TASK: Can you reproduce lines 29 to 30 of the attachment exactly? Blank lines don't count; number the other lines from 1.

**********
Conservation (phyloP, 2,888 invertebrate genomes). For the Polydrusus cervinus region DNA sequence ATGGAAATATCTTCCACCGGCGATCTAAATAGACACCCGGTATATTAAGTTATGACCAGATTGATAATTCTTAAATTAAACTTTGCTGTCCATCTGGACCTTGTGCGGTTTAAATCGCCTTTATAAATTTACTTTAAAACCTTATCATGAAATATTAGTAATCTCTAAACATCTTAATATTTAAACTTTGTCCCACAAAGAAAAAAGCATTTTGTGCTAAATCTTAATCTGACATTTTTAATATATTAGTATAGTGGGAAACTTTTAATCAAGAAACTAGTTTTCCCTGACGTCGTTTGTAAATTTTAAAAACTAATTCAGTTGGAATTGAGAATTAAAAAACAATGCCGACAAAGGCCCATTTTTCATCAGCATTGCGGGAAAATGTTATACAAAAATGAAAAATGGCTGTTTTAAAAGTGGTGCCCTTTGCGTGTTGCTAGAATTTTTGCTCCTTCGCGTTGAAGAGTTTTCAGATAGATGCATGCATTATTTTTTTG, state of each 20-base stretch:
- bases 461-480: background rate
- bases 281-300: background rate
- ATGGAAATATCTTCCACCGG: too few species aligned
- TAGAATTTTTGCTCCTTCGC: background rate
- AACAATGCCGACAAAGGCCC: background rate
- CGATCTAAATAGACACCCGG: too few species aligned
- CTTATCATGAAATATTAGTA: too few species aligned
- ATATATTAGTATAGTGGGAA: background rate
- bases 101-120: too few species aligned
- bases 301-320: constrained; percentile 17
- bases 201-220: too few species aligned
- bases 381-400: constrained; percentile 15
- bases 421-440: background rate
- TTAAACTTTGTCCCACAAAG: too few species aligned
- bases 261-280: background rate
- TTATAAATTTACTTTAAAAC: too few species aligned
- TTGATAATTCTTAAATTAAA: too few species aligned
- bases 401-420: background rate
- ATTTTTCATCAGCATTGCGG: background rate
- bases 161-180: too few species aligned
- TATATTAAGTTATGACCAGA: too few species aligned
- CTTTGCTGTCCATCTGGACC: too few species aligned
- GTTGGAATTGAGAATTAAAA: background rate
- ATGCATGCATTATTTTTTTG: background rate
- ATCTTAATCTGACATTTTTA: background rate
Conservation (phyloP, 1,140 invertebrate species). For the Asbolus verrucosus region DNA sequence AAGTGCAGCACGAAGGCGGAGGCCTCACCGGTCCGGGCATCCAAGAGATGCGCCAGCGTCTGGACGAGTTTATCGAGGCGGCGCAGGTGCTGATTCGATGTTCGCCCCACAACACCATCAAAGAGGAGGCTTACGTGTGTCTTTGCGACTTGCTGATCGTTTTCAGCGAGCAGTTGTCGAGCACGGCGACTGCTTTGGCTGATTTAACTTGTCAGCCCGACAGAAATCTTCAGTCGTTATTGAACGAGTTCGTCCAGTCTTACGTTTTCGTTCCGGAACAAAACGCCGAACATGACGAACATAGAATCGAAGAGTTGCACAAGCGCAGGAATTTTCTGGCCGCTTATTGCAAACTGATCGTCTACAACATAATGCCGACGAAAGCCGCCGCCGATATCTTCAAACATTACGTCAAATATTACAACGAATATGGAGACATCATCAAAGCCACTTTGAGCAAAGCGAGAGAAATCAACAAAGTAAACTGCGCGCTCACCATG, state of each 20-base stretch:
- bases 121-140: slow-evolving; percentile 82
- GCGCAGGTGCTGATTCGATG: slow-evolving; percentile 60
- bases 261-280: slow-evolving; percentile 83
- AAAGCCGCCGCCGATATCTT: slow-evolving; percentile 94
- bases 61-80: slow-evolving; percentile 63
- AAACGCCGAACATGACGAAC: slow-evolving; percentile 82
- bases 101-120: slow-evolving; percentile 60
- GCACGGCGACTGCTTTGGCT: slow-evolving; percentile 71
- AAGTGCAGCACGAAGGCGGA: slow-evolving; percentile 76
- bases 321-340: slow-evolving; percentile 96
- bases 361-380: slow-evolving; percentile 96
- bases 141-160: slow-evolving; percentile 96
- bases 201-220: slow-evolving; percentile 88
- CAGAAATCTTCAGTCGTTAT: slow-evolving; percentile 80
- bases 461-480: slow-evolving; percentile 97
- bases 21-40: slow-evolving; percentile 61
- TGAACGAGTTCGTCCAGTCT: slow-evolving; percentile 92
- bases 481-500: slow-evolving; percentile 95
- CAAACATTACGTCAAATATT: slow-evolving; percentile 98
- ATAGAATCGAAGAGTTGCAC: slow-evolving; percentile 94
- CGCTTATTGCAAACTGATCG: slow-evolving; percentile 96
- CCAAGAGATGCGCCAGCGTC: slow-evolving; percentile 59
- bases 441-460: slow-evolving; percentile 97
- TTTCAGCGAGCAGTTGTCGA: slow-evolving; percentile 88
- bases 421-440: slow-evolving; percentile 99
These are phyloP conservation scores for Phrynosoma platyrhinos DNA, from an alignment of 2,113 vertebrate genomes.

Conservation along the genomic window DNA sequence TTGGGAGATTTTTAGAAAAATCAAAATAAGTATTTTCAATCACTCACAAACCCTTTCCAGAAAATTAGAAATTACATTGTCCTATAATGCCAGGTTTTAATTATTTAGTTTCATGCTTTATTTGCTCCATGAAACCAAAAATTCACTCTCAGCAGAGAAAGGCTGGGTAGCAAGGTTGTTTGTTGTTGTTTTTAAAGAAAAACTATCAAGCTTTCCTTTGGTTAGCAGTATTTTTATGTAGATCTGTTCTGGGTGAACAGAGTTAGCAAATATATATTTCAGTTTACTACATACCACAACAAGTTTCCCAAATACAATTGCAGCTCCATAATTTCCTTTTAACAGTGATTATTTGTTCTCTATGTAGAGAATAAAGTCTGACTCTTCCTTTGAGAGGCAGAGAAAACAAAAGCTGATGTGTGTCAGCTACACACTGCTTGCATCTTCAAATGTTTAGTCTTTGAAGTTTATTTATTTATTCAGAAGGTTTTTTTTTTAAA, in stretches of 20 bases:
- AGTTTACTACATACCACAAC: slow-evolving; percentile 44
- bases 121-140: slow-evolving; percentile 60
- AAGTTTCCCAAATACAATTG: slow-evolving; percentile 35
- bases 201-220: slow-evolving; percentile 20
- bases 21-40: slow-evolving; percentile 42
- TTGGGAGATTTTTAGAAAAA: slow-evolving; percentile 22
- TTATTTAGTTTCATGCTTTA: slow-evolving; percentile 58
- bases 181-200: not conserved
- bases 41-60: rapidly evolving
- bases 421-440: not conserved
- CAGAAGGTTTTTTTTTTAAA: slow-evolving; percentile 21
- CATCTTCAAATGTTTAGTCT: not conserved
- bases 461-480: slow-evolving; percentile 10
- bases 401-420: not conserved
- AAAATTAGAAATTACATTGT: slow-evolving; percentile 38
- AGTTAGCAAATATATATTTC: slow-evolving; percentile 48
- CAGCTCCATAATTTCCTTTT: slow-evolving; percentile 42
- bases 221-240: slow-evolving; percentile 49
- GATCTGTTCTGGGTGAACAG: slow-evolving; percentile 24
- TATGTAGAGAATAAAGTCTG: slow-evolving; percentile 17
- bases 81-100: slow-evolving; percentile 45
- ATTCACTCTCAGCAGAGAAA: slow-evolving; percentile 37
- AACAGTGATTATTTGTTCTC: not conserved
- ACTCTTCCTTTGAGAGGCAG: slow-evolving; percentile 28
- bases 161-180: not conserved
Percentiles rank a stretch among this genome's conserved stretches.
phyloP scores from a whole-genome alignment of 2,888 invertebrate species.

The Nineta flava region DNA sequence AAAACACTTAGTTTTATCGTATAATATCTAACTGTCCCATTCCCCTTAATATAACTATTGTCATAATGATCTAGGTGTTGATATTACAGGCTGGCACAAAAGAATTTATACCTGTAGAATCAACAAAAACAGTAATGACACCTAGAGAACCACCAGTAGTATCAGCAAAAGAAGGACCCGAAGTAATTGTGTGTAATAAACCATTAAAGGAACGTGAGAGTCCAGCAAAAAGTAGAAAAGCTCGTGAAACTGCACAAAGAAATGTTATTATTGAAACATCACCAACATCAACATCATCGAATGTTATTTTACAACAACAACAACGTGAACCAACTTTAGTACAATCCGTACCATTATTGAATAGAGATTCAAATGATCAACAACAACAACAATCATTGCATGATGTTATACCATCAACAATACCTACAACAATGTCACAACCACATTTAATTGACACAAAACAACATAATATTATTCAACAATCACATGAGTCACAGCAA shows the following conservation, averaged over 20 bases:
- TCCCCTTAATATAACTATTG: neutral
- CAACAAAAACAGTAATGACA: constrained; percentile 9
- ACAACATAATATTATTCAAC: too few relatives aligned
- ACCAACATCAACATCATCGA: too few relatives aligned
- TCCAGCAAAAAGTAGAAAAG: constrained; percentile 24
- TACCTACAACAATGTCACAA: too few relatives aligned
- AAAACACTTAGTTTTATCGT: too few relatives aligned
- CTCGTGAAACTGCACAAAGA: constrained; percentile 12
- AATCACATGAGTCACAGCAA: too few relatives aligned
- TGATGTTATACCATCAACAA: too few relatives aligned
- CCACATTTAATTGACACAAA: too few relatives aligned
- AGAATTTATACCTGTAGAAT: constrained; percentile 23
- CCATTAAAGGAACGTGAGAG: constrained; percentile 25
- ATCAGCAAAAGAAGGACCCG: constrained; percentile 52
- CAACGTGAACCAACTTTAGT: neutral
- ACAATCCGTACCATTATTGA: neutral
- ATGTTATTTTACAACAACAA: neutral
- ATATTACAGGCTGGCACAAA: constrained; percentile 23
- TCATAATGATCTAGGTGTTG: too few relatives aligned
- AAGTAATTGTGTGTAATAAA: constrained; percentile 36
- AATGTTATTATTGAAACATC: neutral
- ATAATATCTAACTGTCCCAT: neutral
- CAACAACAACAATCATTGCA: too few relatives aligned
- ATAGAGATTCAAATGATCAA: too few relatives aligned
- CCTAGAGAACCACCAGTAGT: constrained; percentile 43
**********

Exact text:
- GCGCAGGTGCTGATTCGATG: slow-evolving; percentile 60
- bases 261-280: slow-evolving; percentile 83